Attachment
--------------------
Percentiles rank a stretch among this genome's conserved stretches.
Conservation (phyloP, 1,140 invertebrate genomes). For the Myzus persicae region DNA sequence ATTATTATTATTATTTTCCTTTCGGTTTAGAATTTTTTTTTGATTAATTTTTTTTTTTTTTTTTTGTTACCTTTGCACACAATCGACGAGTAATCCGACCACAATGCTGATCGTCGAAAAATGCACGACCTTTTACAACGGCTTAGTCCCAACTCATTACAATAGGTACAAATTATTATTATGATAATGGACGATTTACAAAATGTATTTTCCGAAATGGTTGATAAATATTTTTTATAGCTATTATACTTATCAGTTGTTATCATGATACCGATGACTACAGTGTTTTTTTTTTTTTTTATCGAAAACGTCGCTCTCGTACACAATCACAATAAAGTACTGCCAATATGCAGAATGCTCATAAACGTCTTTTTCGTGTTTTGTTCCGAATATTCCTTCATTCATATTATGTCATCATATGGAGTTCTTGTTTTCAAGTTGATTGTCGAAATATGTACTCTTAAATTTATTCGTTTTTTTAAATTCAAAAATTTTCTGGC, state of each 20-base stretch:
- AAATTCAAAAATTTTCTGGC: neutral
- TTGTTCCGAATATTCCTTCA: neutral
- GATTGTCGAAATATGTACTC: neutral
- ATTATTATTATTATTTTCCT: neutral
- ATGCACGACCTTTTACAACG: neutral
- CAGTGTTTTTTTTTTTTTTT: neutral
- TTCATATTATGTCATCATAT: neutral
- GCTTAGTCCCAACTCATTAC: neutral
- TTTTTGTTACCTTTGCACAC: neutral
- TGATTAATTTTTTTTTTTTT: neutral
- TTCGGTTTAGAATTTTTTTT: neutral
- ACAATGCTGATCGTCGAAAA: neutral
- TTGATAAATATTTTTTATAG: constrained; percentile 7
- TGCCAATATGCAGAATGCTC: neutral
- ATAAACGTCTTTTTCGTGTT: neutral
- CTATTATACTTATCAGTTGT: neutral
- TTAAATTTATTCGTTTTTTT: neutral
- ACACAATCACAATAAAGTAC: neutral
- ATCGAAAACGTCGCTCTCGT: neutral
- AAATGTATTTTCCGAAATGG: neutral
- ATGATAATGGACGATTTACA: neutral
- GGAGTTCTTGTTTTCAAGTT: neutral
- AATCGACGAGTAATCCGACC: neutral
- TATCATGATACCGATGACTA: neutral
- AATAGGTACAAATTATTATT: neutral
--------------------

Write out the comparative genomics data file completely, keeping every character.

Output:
Percentiles rank a stretch among this genome's conserved stretches.
Conservation (phyloP, 1,140 invertebrate genomes). For the Myzus persicae region DNA sequence ATTATTATTATTATTTTCCTTTCGGTTTAGAATTTTTTTTTGATTAATTTTTTTTTTTTTTTTTTGTTACCTTTGCACACAATCGACGAGTAATCCGACCACAATGCTGATCGTCGAAAAATGCACGACCTTTTACAACGGCTTAGTCCCAACTCATTACAATAGGTACAAATTATTATTATGATAATGGACGATTTACAAAATGTATTTTCCGAAATGGTTGATAAATATTTTTTATAGCTATTATACTTATCAGTTGTTATCATGATACCGATGACTACAGTGTTTTTTTTTTTTTTTATCGAAAACGTCGCTCTCGTACACAATCACAATAAAGTACTGCCAATATGCAGAATGCTCATAAACGTCTTTTTCGTGTTTTGTTCCGAATATTCCTTCATTCATATTATGTCATCATATGGAGTTCTTGTTTTCAAGTTGATTGTCGAAATATGTACTCTTAAATTTATTCGTTTTTTTAAATTCAAAAATTTTCTGGC, state of each 20-base stretch:
- AAATTCAAAAATTTTCTGGC: neutral
- TTGTTCCGAATATTCCTTCA: neutral
- GATTGTCGAAATATGTACTC: neutral
- ATTATTATTATTATTTTCCT: neutral
- ATGCACGACCTTTTACAACG: neutral
- CAGTGTTTTTTTTTTTTTTT: neutral
- TTCATATTATGTCATCATAT: neutral
- GCTTAGTCCCAACTCATTAC: neutral
- TTTTTGTTACCTTTGCACAC: neutral
- TGATTAATTTTTTTTTTTTT: neutral
- TTCGGTTTAGAATTTTTTTT: neutral
- ACAATGCTGATCGTCGAAAA: neutral
- TTGATAAATATTTTTTATAG: constrained; percentile 7
- TGCCAATATGCAGAATGCTC: neutral
- ATAAACGTCTTTTTCGTGTT: neutral
- CTATTATACTTATCAGTTGT: neutral
- TTAAATTTATTCGTTTTTTT: neutral
- ACACAATCACAATAAAGTAC: neutral
- ATCGAAAACGTCGCTCTCGT: neutral
- AAATGTATTTTCCGAAATGG: neutral
- ATGATAATGGACGATTTACA: neutral
- GGAGTTCTTGTTTTCAAGTT: neutral
- AATCGACGAGTAATCCGACC: neutral
- TATCATGATACCGATGACTA: neutral
- AATAGGTACAAATTATTATT: neutral